Johann Wolfgang Von Goethe once said, “Instruction does much, but encouragement does everything.” Many studies bolster this view, showing a strong link between engaged employees and higher levels of productivity and profitability. (In just one example, Gallup found that companies ranked in the top quartile for employee engagement are 18% more productive and 12% more profitable than those in lower quartiles.)
What do successful organizations, those with the most engaged employees, have in common? Here are time-tested principles I’ve observed in great organizations:
1. People respond to a clear, compelling mission. Why does the organization exist, and what are we trying to achieve? That should be clear in a practical way to every functional area. A clear focus, consistently reinforced by the leader, is key to pulling people in, aligning objectives and driving action.
2. It’s what you do, not what you say, that matters. There are countless organizations that codify and post their values, but then tend to encourage a different set of behaviors through policies and actions. When it comes to influence, actions always win out over words.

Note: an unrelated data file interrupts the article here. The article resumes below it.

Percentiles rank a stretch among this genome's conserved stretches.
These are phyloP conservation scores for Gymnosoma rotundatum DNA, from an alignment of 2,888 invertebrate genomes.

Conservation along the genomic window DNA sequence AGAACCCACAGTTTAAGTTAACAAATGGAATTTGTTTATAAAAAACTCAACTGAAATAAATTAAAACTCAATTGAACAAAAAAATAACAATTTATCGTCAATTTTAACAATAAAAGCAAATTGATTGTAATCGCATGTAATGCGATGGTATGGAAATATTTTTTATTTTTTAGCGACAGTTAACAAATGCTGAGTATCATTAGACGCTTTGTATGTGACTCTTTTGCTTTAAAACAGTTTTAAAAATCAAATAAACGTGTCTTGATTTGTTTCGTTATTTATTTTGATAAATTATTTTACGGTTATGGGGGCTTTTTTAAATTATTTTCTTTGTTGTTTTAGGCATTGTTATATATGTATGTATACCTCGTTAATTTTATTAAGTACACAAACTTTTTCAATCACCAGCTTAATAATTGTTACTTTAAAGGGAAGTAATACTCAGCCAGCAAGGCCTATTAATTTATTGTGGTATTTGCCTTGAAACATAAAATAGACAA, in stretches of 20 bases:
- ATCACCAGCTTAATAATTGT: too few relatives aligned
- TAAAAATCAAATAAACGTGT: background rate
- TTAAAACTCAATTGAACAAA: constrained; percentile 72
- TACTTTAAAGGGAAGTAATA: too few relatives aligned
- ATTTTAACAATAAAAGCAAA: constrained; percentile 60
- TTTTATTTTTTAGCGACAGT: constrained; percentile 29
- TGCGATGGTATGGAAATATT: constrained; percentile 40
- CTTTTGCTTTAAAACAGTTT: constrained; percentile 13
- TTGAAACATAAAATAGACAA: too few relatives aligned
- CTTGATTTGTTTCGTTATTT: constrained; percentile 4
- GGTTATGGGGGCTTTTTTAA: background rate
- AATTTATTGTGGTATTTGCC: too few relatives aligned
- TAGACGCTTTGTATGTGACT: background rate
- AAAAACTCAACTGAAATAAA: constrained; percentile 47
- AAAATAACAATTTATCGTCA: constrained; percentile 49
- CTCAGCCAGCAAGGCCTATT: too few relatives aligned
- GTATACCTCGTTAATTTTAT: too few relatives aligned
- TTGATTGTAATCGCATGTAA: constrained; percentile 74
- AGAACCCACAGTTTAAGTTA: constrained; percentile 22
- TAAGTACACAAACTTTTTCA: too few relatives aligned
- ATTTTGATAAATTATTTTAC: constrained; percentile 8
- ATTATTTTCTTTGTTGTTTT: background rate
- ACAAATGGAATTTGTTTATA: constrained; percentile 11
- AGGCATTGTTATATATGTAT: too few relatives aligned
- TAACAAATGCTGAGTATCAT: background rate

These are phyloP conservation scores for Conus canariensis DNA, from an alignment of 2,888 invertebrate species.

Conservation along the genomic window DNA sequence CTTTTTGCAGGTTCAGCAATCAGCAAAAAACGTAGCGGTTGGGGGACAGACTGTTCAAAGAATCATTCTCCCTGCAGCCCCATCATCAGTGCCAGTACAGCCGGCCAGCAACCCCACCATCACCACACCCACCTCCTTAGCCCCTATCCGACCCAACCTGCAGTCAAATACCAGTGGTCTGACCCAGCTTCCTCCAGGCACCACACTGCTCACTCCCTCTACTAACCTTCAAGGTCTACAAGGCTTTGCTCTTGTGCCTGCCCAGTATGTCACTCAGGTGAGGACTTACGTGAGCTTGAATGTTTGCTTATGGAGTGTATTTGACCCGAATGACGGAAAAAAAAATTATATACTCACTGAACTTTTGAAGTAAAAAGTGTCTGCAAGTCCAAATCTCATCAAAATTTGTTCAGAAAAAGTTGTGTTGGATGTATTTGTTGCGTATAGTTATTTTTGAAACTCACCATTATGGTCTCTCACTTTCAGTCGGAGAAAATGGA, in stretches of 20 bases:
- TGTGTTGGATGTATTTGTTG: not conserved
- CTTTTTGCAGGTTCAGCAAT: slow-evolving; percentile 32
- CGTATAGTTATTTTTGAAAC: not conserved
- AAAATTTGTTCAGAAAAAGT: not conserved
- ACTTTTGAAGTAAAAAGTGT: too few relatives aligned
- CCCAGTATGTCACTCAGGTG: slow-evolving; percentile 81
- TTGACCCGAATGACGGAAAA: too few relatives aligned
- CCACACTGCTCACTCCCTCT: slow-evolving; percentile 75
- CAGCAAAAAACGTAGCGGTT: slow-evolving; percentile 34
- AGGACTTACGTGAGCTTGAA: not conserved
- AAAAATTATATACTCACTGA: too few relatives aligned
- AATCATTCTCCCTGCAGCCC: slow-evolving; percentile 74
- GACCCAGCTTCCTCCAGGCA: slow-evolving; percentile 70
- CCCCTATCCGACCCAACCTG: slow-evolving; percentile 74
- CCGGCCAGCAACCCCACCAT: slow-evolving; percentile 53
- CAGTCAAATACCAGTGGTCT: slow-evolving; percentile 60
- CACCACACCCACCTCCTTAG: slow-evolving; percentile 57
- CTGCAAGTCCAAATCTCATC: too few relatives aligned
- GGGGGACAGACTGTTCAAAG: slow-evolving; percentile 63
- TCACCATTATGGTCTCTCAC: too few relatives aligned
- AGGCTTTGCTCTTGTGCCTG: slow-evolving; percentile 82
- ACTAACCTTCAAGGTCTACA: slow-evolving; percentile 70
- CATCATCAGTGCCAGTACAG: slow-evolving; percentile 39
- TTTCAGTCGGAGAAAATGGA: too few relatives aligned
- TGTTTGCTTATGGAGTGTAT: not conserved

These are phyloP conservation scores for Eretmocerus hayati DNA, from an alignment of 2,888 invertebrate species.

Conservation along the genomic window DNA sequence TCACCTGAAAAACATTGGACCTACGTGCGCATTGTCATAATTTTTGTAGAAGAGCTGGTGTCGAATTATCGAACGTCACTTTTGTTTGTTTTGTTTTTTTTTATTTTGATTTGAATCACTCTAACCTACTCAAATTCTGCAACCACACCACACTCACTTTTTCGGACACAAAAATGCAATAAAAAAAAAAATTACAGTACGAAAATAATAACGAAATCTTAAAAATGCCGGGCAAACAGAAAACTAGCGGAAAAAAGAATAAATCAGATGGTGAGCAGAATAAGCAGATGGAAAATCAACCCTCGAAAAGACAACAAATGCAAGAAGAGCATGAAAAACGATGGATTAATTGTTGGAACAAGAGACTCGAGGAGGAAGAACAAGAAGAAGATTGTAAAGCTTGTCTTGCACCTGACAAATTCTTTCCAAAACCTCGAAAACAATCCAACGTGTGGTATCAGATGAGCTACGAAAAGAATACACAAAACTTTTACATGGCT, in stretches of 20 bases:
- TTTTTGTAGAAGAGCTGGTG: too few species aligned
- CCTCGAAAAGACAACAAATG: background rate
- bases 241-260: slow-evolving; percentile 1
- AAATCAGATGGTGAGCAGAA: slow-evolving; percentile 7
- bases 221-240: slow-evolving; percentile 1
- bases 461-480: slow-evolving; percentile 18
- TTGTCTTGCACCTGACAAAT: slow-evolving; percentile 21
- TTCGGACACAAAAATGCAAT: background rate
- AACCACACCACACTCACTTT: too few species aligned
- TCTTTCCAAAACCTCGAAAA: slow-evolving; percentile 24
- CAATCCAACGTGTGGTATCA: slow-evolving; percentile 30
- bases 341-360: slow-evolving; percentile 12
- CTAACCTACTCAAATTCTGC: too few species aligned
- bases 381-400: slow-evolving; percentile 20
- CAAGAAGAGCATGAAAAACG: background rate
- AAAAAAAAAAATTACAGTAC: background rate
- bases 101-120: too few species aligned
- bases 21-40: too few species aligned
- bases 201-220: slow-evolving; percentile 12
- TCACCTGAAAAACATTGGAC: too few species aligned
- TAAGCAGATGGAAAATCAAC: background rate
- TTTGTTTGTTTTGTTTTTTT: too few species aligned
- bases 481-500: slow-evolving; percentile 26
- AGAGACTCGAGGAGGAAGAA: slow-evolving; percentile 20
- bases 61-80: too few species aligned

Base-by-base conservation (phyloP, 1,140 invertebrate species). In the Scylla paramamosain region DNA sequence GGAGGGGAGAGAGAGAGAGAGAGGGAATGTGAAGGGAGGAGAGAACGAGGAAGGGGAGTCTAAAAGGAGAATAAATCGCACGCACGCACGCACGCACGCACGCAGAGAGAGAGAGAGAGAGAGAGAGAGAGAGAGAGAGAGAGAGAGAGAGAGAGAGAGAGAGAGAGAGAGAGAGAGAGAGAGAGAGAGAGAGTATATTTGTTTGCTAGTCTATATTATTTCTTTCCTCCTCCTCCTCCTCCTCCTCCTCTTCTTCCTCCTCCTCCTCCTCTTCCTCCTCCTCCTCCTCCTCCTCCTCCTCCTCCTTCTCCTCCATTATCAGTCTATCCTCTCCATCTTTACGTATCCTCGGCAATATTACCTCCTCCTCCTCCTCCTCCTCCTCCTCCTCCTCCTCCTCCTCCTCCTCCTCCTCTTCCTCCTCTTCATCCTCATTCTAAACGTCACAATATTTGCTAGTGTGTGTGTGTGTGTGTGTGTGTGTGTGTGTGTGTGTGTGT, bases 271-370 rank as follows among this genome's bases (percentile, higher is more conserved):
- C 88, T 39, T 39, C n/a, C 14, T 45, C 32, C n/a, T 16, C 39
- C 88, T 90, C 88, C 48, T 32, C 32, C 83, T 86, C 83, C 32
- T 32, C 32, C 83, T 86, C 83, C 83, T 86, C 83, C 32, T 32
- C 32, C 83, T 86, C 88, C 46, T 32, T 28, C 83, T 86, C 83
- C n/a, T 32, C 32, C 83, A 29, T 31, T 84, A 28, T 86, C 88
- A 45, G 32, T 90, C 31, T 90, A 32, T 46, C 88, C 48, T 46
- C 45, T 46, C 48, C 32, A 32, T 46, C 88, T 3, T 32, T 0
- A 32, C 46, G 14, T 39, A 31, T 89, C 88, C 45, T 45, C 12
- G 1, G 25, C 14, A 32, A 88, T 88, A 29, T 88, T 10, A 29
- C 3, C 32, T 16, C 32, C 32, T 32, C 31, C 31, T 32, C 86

3. Effective communication cultivates trust. Communication creates meaning and direction for people. Effective leaders are predisposed to keeping their people in the know.
4. Listening encourages buy-in and support. Those who have studied leadership point out that the visions of some of history’s greatest leaders often came from others around them. And when people have a stake in an idea, they tend to work harder to bring about its success.
5. People tend to live up to expectations. Your experiences were probably like mine: The coaches, teachers and business mentors who expected the most weren’t the easiest. But because they believed in me, I always tried a bit harder to live up to their expectations. And, by the way, sincere recognition goes a long way, including with your youngest employees (Gen-y).
6. Who you are is more important than any “technique.” The reality is, we trust and perform for leaders who are genuine, predictable on matters of principle, and who make their positions known. Convictions, sense of fairness, consistency of values, belief in the capabilities of people — these things have much more impact than any motivational approach ever could!
(A longer version of this post is available at icmi.com)